The idea of being employed in the antiquarian book world had not occurred to me. I was a budding collector, with little in the way of money, in search of my first post-college job, and spending the interim moments perusing used and antiquarian bookstores. My interests were fairly wide-ranging and completely impractical: almost anything in English and American literature, and the older the better. Edmund Wilson and William Dean Howells were favorites, as I enjoyed reading their books, but I was capable of purchasing any book that held some appeal and that my meager budget would allow. I also found myself purchasing books that appeared cheap to me and that I thought I could sell or trade for a profit down the road.
My career in journalism floundered, and I began searching for more reliable employment and income. Friends encouraged me to follow my interests, which increasingly centered around books and the book business. I spread the word among the booksellers I knew, along with a brief resume. Before too long the telephone rang. It was Peter Howard. He asked if I was still looking for a job in the book trade. I responded yes. He said that he needed a bookkeeper. I knew little or nothing about bookkeeping, I confessed. Peter replied sternly: “You said you wanted a job in the book trade? I need a bookkeeper. Are you willing to learn?” The answer was an immediate but nervous yes, and I started almost within a week.
I was enormously fortunate to be hired as the bookkeeper (something, honestly, I knew nothing about) at one of the most interesting, energetic and well-known bookstores of its kind in the country. Serendipity, then with a staff of Tom Goldwasser, Burton Weiss and Nancy Kosenka, was a magnet for collectors, book scouts, dealers, librarians and bibliophiles of all stripes. As the bookkeeper, I was in the middle of it. I learned the fundamentals of how a successful antiquarian book business worked - an invaluable experience that was more beneficial to my future than a position as a cataloger would have been at another firm. And at the same time I was meeting dozens upon dozens of individuals in the antiquarian book world who would play a part in my future, and many of whom became steadfast friends and respected colleagues.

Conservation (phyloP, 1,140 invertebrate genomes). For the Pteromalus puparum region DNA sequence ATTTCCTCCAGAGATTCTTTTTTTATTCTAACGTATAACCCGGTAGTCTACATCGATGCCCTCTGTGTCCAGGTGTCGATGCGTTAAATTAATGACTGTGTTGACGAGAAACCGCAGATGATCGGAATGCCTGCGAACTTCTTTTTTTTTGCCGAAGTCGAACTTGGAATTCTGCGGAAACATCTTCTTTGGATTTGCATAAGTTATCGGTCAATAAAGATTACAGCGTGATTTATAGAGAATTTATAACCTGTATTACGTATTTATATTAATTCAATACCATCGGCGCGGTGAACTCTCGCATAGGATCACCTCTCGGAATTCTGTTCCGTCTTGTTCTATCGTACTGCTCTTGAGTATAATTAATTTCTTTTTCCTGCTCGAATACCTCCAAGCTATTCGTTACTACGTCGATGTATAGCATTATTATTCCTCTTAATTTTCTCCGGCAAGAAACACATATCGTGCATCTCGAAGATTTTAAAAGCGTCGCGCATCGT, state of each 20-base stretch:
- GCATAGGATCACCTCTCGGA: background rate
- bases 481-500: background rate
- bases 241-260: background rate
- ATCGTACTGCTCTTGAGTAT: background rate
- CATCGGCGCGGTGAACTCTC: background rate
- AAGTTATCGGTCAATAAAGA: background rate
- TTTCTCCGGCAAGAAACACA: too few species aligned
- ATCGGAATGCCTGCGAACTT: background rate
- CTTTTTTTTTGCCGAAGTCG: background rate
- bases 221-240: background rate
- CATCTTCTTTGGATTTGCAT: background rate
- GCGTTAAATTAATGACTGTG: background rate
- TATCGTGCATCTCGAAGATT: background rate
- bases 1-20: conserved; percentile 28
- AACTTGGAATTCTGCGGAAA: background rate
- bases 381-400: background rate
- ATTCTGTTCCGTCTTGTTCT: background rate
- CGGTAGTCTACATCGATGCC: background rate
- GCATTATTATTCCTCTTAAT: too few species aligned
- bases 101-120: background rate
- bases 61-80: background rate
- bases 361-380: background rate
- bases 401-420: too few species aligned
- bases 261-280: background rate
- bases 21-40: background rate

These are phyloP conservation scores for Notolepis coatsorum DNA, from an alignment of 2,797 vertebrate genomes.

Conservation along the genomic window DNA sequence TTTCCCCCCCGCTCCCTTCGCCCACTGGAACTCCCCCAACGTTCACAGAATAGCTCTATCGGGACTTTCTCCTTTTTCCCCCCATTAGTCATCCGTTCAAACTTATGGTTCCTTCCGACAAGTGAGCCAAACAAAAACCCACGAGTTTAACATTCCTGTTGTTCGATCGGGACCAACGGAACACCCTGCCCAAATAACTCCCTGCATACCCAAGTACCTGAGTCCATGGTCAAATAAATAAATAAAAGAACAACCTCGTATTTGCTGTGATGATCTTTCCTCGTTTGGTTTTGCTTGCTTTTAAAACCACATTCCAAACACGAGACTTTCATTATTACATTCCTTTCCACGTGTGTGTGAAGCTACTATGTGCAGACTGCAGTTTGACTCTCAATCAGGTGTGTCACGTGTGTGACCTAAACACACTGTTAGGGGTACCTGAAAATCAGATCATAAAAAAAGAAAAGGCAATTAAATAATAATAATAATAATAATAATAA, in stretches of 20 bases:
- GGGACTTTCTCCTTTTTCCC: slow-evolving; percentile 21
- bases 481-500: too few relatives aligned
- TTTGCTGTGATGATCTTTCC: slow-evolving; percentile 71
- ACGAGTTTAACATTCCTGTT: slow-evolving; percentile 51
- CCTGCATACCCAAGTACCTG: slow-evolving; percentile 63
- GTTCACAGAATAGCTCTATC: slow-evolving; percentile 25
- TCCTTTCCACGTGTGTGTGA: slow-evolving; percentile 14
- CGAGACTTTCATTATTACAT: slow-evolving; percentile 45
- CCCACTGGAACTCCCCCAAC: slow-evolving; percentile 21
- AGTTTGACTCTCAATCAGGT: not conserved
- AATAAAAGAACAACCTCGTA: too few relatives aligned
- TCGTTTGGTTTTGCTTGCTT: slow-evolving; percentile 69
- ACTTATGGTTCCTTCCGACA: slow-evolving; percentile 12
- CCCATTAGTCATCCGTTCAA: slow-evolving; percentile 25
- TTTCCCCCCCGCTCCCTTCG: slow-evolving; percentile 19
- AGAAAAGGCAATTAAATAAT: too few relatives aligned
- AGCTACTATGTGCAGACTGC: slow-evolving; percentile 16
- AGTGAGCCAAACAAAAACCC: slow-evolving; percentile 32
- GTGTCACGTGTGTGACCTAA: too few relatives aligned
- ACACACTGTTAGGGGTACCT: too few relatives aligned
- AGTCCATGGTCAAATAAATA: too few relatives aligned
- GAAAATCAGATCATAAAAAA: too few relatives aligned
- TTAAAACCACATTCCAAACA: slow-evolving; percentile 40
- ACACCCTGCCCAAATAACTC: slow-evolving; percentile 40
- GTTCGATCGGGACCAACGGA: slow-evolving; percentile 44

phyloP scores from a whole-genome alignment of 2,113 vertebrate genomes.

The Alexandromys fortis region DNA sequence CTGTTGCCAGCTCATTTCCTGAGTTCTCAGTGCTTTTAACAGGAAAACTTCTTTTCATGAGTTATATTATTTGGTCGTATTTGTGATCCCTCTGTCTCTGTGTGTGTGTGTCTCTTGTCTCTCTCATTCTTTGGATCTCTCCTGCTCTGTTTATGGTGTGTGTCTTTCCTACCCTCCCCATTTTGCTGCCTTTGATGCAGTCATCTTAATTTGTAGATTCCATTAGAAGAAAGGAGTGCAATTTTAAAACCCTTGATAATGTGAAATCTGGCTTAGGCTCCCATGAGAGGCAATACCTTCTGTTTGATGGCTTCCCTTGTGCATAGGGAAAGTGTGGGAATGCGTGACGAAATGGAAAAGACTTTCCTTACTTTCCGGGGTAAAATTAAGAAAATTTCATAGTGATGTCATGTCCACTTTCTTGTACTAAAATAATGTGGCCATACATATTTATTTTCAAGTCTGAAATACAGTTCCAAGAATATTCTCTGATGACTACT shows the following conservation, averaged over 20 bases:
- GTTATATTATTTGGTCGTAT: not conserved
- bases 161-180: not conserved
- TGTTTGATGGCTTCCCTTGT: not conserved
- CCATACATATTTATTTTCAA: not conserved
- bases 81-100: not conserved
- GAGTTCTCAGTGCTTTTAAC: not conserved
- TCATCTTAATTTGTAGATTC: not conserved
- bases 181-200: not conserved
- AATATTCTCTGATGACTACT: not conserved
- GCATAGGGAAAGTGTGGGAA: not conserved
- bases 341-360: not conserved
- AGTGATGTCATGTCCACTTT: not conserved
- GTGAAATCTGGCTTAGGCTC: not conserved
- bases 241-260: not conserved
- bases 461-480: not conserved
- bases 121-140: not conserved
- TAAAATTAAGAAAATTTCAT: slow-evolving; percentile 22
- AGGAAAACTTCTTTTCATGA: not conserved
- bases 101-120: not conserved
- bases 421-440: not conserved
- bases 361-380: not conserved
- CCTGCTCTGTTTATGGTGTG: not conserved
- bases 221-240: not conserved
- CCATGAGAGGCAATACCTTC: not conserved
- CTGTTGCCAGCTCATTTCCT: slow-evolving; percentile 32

From the time that Peter Howard introduced us, Franklin Gilliam and I became companions. There were numerous common threads running through our lives, threads that originated in the South, where we both grew up. In the spring of 1982, he intimated that he was thinking of moving to Charlottesville, Virginia, and that he might sell the Brick Row Book Shop to finance the move. I was disappointed to hear this, even shocked. At first I had no idea that Franklin was thinking of me as the successor at Brick Row, but he was, and within a few months we had worked out the arrangements. In January 1983 I took over the Brick Row Book Shop in partnership with Franklin’s employee, Matt Lowman. Later that year we got Franklin packed up and off to Charlottesville, where he continued in business as Franklin Gilliam Rare Books, now run by his widow, Mary Cooper Gilliam.